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See also: tömb

Contents

EnglishEdit

EtymologyEdit

 
Governor John R. Tanner's tomb

Borrowing from Old French tombe, from Latin tumba from Ancient Greek τύμβος (túmbos, a sepulchral mound, tomb, grave), probably from Proto-Indo-European *tewh₂- (to swell).

PronunciationEdit

NounEdit

tomb (plural tombs)

  1. A small building (or "vault") for the remains of the dead, with walls, a roof, and (if it is to be used for more than one corpse) a door. It may be partly or wholly in the ground (except for its entrance) in a cemetery, or it may be inside a church proper or in its crypt. Single tombs may be permanently sealed; those for families (or other groups) have doors for access whenever needed.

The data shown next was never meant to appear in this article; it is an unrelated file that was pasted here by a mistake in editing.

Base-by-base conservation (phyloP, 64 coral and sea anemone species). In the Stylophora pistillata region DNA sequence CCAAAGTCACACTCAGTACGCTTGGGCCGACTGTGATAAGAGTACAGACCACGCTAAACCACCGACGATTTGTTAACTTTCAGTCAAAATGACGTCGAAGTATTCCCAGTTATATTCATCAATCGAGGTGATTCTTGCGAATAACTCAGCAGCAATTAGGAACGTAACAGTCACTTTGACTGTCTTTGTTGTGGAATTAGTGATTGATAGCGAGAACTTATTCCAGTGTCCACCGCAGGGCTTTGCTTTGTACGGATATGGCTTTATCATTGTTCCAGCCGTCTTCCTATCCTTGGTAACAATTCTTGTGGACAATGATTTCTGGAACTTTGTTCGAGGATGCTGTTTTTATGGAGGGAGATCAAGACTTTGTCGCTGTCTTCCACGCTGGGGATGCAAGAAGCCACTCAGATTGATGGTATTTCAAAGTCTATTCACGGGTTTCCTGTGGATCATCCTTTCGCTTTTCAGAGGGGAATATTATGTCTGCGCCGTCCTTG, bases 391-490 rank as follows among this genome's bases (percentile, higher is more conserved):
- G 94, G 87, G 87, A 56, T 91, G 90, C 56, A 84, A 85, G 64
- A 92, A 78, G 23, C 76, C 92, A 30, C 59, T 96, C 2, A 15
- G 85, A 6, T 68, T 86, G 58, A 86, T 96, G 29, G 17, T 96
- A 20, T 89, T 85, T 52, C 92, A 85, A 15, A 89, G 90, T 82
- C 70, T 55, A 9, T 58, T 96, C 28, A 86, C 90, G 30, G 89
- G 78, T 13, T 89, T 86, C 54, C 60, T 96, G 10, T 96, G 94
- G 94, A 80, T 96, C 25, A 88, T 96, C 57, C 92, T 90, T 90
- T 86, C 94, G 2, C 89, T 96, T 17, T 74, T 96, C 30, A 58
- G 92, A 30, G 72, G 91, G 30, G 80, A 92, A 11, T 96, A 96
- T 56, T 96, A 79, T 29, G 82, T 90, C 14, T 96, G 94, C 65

2. A pit in which the dead body of a human being is deposited; a grave.
    • Shakespeare
      As one dead in the bottom of a tomb.
  3. One who keeps secrets.

Derived termsEdit

TranslationsEdit

VerbEdit

tomb (third-person singular simple present tombs, present participle tombing, simple past and past participle tombed)

  1. (transitive) To bury.

CatalanEdit

EtymologyEdit

From tombar.

PronunciationEdit

NounEdit

tomb m (plural tombs)

  1. turn (change of direction)
  2. turn, twist (movement around an axis)
  3. turn (change of temperament or circumstance)
  4. walk, stroll

Further readingEdit